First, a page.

CIA Admits to Hacking Senate Computers

CIA Admits to Hacking Senate Computers

In a sharp and sudden reversal, the CIA is acknowledging it improperly tapped into the computers of Senate staffers who were reviewing the intelligence agency’s Bush-era torture practices.

BY DUSTIN VOLZ  July 31, 2014

The Senate Intelligence Committee leader accused the CIA of interfering with its investigation into the agency's old interrogation programs.

The Central Intelligence Agency improperly and covertly hacked into computers used by Senate staffers to investigate the spy agency's Bush-era interrogation practices, according to an internal investigation.

CIA Director John Brennan has determined that employees "acted in a manner inconsistent with the common understanding" brokered between the CIA and its Senate overseers, according to agency spokesman Dean Boyd.

The stunning admission follows a scathing, 40-minute speech by Senate Intelligence Chairwoman Dianne Feinstein on the Senate floor back in March, in which she accused the CIA of secretly accessing her panel's computers that were used to review documents related to the government's torture, detention, and rendition policies deployed during George W. Bush's presidency. The powerful California Democrat lacerated the CIA for attempting to impede her panel's investigation and charged the agency with possibly violating the Constitution.

At the time, Brennan denied Feinstein's accusations, telling NBC News reporter Andrea Mitchell, "As far as the allegations of the CIA hacking into Senate computers, nothing could be further from the truth.… That's beyond the scope of reason."

But after being briefed on the inspector general's findings, Brennan "apologized" on Tuesday to both Feinstein and the panel's top Republican, Sen. Saxby Chambliss, for the actions of his officers, spokesman Boyd said.

Brennan has submitted the inspector general's findings to an accountability board led by retired Democratic Sen. Evan Bayh, according to Boyd. Bayh, an Indiana Democrat, once served on the Senate Intelligence Committee.

In a statement, Feinstein called Brennan's apology and the accountability board submission "positive first steps."

"The investigation confirmed what I said on the Senate floor in March—CIA personnel inappropriately searched Senate Intelligence Committee computers in violation of an agreement we had reached, and I believe in violation of the constitutional separation of powers," Feinstein said. "This [inspector general] report corrects the record and it is my understanding that a declassified report will be made available to the public shortly."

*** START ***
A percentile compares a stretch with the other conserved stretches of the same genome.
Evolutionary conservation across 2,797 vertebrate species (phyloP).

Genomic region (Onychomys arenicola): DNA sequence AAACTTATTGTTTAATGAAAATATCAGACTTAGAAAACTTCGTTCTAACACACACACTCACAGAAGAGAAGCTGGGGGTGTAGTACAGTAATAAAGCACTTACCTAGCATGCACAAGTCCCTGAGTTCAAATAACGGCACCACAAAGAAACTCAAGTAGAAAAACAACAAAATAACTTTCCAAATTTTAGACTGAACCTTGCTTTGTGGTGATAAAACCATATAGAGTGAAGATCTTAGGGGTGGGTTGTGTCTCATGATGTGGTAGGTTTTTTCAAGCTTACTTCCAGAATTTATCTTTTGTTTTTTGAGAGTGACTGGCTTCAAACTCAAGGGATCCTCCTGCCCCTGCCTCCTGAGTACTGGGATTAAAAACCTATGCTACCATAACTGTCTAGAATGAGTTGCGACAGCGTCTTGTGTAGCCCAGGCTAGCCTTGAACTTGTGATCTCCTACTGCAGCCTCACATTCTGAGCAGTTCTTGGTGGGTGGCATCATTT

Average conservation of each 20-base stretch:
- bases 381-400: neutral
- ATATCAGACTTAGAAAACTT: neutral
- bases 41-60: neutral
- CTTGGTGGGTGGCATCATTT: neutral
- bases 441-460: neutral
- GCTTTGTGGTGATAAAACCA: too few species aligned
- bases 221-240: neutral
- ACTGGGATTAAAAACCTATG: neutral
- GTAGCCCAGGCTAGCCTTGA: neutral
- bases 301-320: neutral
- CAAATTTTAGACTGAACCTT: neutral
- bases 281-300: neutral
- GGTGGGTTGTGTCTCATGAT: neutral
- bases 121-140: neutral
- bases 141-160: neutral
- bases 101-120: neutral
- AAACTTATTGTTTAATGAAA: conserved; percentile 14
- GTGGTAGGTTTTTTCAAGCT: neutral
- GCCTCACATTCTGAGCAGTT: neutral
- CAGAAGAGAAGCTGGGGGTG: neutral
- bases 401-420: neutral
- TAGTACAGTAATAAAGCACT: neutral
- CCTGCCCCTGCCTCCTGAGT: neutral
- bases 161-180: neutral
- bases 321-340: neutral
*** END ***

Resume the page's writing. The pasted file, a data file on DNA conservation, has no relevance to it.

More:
Feinstein's bombshell allegations, as well as the CIA's charge that her staff removed classified documents from a CIA facility in Virginia, were both referred to the Justice Department for further investigation. But earlier this month, the department said it did not have enough findings to launch a criminal probe into either matter.

Last week, the chairwoman issued a statement commending the Justice Department for not opening an investigation into her staff, saying it would "allow the committee to focus on the upcoming release of its report on the CIA detention and interrogation programs."

The Intelligence Committee voted to make a 500-page executive summary of its report public, but that literature is currently undergoing an exhaustive declassification process by the Obama administration.

The Senate report, parts of which have been leaked already, is expected to condemn the CIA's secret interrogation practices under the Bush administration during the wars in Iraq and Afghanistan.

Democratic Sen. Ron  Wyden, who also sits on the Intelligence Committee, quickly issued a statement blasting the CIA for its actions.

"The CIA Inspector General has confirmed what senators have been saying all along: The CIA conducted an unauthorized search of Senate files, and attempted to have Senate staff prosecuted for doing their jobs," Wyden said. "Director Brennan's claims to the contrary were simply not true.

"What's needed now is a public apology from Director Brennan to staff and the committee, a full accounting of how this occurred, and a commitment there will be no further attempts to undermine congressional oversight of CIA activities."

Democratic Sen. Mark Udall, also a member of the Intelligence panel, said he had "lost confidence in John Brennan," adding he was "concerned about the director's apparent inability to find any flaws in the agency he leads."

The American Civil Liberties Union dismissed Brennan's apology as "not enough" and called for the Justice Department to refer the CIA inspector general's report to a federal prosecutor for a full investigation.

"These latest developments are only the most recent manifestations of a CIA that seems to believe that it is above and beyond the law," Christopher Anders, ACLU's senior legislative counsel, said in a statement. "An uncontrolled—and seemingly uncontrollable—CIA threatens the very foundations of our Constitution."


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